Almost anyone who has used JavaScript, had a love/hate relationship with it at some point. JavaScript is like that girlfriend who is frustrating at times but has something about her which keeps us intrigued. JavaScript has a galore of interesting topics and concepts to explore. Let’s start with one of them- Promises.

JavaScript is a synchronous programming language, but because of callback functions we can make it work like an Asynchronous Programming language.


Promises in javascript are very similar to promises made in real life.

Definition of promise -Google
  1. After a promise is made, we get an assurance about ‘something’ and we can plan accordingly.
  2. They can be kept or broken.
  3. We can’t act on them immediately. Only after the promise is kept.

According to MDN:

The Promise object represents the eventual completion (or failure) of an asynchronous operation, and its resulting value.

Playing with promises has 2 parts-

  1. Creation of Promises
  2. Handling of Promises


Promises have the basic blueprint

new Promise( /* executor */ function(resolve, reject) { ... } );

The executing function(executor) accepts two parameters resolve and reject which in turn are callback functions. Promises are used for handling asynchronous operations also called blocking code, examples of which are DB, I/O or API calls, which are carried out by the executor function. Once that completes it either calls resolve on success or reject function on error.

Simple example

let promise = new Promise(function(resolve, reject) {if(promise_kept)
  reject(new Error("…"));

As it can be seen, Promises don’t return values immediately. It waits for the success or failure and then returns accordingly. This lets asynchronous methods return values like synchronous ones. Instead of returning values right away, async methods supply a promise to return the value.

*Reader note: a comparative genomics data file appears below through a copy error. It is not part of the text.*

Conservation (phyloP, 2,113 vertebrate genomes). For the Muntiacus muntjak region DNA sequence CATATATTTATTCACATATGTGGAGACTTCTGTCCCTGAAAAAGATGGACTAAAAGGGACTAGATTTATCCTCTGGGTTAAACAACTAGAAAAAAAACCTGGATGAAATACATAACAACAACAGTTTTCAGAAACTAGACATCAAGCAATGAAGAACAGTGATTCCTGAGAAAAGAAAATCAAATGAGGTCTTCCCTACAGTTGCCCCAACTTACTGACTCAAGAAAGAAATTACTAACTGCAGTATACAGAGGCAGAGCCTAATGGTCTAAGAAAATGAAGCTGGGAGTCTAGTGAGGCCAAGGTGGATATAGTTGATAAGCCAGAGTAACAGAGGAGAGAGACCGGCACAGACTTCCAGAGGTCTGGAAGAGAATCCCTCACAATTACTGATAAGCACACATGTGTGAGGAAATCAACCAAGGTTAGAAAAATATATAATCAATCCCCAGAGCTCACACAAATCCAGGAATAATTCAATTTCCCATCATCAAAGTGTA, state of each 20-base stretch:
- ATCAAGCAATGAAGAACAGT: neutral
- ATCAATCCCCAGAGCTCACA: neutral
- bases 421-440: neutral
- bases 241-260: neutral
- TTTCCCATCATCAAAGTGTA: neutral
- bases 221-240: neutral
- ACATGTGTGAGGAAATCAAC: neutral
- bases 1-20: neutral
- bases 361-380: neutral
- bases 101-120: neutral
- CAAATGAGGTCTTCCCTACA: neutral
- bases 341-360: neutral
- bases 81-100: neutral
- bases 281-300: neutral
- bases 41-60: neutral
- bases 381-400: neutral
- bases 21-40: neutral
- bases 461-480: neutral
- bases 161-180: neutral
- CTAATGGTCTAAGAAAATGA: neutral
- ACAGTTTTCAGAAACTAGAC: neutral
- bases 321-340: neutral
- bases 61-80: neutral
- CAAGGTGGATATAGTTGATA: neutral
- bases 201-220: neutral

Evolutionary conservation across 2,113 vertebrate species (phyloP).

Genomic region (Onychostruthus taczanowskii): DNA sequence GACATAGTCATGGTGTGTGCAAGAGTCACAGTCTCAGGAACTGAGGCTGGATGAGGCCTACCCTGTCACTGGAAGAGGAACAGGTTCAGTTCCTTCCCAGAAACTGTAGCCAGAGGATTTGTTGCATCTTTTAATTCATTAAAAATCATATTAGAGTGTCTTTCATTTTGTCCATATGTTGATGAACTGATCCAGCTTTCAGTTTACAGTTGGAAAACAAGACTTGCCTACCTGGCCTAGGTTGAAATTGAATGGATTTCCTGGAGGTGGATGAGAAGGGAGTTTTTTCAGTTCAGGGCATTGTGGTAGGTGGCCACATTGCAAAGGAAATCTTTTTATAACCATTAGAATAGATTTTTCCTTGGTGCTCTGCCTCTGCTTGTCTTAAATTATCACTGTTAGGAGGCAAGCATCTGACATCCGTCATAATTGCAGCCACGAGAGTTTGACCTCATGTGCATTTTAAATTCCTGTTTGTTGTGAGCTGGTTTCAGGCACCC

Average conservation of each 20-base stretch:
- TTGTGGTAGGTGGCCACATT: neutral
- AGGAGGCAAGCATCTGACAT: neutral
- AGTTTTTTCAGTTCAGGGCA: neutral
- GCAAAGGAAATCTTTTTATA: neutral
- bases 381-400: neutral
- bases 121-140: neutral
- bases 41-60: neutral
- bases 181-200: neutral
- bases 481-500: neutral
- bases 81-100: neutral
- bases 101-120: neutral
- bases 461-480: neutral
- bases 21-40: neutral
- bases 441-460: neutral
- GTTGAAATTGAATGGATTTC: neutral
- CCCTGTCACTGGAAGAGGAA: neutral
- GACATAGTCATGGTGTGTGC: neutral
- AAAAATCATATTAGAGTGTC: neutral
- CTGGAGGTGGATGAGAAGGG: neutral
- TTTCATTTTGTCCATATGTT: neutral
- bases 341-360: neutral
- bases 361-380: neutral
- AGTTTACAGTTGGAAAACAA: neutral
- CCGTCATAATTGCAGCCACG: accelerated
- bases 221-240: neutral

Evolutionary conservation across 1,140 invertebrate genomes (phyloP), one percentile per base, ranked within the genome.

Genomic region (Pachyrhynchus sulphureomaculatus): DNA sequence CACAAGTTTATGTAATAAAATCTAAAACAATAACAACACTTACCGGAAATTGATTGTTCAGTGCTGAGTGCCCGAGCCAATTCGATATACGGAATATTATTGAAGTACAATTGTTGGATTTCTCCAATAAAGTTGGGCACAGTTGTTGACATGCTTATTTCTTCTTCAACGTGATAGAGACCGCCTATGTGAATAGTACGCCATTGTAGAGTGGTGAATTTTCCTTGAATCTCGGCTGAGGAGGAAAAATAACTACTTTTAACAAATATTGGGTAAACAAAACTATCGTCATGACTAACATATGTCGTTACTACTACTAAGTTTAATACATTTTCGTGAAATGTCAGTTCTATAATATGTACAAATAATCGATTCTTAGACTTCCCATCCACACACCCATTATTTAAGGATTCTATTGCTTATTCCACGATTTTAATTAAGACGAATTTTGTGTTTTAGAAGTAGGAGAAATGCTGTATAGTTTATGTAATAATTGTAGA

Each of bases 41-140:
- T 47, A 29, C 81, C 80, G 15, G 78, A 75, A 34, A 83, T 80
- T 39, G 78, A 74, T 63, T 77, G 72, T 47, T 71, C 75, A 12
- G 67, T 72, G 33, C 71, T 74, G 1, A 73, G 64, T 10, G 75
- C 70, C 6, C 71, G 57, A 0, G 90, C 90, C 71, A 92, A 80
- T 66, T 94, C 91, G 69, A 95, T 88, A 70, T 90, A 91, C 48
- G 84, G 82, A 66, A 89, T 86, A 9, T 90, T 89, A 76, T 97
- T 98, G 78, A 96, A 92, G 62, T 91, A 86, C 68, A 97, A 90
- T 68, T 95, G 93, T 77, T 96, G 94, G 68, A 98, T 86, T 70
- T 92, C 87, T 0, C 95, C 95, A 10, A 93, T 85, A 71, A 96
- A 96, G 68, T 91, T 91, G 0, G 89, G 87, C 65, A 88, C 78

The above paragraph makes one thing clear, It has states!

A promise can be one of these states-

  1. pending — This is the initial state or state during execution of promise. Neither fulfilled nor rejected.
  2. fulfilled — Promise was successful.
  3. rejected — Promise failed.

The states are quite self-explanatory so won’t go in detail. Here is a screenshot for reference.

Handling and Consuming the Promise

In the last section we saw how Promises are created, now let’s see how the promise can be consumed.

const isDone = new Promise()

const checkIfDone = () => {
    .then(ok => {
    .catch(err => {

Running .checkIfDone() will execute the isDone() promise and will wait for it to resolve, using the then callback. If there is an error it will be handled in the catch block.

Chaining Promises

A promise can be returned to another promise , creating a chain of promises. If one fails all others too. Chaining is very powerful combined with Promise as it gives us the control of the order of events in our code.

new Promise(function(resolve, reject) {

  setTimeout(() => resolve(1), 1000); 

}).then(function(result) { 

  return result * 3;

}).then(function(result) { 

  return result * 4;

}).then(function(result) {

  return result * 6;


All of the operations return there results to the next then() function on resolve and this process continues till the chain is complete. The last element in the chain return the final result.


This was just a basic gist of JavaScript promises. Promises can do a lot more if used in the right way and the right place.

Credit @Medium

Would love your thoughts, please comment.x